They’ve got to be kidding. Right?
Alas, no. The Republicans still have not found a cure for their obsessive compulsive disorder, and they’re going to take another shot at repealing Obamacare, which, apparently, I have to explain is the same thing as the Affordable Care Act.
The Congressional Budget Office (CBO) hasn’t had a chance to score the latest proposal. It “is working to provide a ‘preliminary assessment’ of the latest Republican health-care bill by early next week but will not estimate how the measure would affect health insurance premiums or the number of people with medical coverage until later.”  That might be a problem, because if “the Senate does not vote by the end of next week, it will become nearly impossible to repeal the law because the drive to kill the Affordable Care Act will lose the procedural protections that allow it to pass the Senate with a simple majority, rather than the 60 votes that would otherwise be needed.”  Republicans may thus feel pressed to push the matter to a vote (again) without a proper CBO analysis.
The leaders of this latest effort are Republican Senators Lindsey Graham of South Carolina and Bill Cassidy of Louisiana, and their “bill has two major elements, one that is new and one that was found in many other Republican repeal bills this year.”
“The new element is a block grant,” which “would give each state a fixed amount of federal money for health care and health insurance each year from 2020 to 2026,” in an amount that “is slightly less than what the federal government is expected to spend under the Affordable Care Act on the expansion of Medicaid, on premium tax credits and on subsidies to reimburse insurers for reducing the out-of-pocket costs of low-income consumers.”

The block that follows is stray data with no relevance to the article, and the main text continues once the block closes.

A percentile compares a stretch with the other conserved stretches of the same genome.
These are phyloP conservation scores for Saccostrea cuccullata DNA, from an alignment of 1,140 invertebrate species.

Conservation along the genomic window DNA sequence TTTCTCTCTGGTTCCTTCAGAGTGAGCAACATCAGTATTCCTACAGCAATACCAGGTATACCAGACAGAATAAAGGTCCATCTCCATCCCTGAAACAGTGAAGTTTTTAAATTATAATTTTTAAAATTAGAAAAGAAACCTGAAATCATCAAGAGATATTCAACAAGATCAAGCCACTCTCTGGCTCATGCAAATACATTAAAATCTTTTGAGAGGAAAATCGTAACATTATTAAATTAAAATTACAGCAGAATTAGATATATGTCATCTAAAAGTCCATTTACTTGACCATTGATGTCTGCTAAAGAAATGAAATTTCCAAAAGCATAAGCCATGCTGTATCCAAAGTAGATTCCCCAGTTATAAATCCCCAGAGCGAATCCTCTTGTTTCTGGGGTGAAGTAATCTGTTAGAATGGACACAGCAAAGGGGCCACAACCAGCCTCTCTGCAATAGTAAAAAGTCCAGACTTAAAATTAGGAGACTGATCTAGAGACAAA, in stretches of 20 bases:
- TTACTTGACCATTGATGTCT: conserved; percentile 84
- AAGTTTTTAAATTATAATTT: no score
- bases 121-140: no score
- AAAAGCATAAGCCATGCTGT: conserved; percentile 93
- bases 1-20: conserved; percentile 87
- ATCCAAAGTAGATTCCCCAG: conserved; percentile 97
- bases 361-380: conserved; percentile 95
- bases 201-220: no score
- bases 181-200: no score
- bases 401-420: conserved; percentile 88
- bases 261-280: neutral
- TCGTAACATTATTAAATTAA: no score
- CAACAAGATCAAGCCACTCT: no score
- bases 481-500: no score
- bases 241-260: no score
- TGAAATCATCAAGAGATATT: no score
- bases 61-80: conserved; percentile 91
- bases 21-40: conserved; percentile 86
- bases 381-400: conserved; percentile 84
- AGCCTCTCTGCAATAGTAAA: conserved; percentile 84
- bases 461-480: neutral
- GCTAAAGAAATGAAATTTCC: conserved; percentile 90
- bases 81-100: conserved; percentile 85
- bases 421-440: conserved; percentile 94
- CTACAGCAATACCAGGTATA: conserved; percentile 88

What is not so new about “the Graham-Cassidy bill” is that it “would make deep cuts in Medicaid. It would end the expansion of eligibility under the Affordable Care Act, which has extended coverage to 13 million people. And it would put the entire program, which serves more than 70 million people, on a budget, ending the open-ended entitlement that now exists. States would receive a per-beneficiary allotment of federal money.” The CBO “has estimated that 15 million fewer people would have Medicaid as a result of similar proposals in other Republican bills.” So we will not be out of line in anticipating that the Graham-Cassidy bill will do the same.
One has to wonder what inspires such misanthropy, especially since it has been carried out in such a manic fashion. But we should consider the possibility that the greatest fear of the Republican contingent regarding Obamacare is that it will eventually work. And it will be called “Obamacare,” after a Democratic president.
Submitted, thus, for your observation, the worst part of having political parties: they don’t want the other party to accomplish anything good or worthwhile. They want to be the ones doing good, so as to better sell themselves come election time. And they are not above actively getting in the way of the other party doing something that will benefit the citizenry. So the Republicans have never wanted the Affordable Care Act to work, which is probably why many Republican governors opposed the Medicaid expansion that came along with it.
All of this is simple and intuitive enough. But there is a particular problem that arises in connection with Republicans and healthcare. There are defects in Obamacare, things that need to be fixed, not least of which is the fact that it doesn’t ensure that every citizen has health insurance. The application of common sense discloses that covering more people would be an improvement.
But the Republicans are largely foreclosed from taking that route, because much of its donor base does not believe that the federal government should involve itself with such concerns, and is also opposed to taxes that are adequate to fund such endeavors in any event. It is, therefore, not surprising that every substitution for the Affordable Care Act that the Republicans come up with covers fewer people than does the current legislation, not more.
It’s tough to be a Republican when it comes to healthcare. If you improve on the current law, or even do nothing, you will anger your donor base. If you make things worse you’ll have to try very hard to keep the voters from noticing. The healthcare controversy cries out for a reform of the manner in which we elect people to office.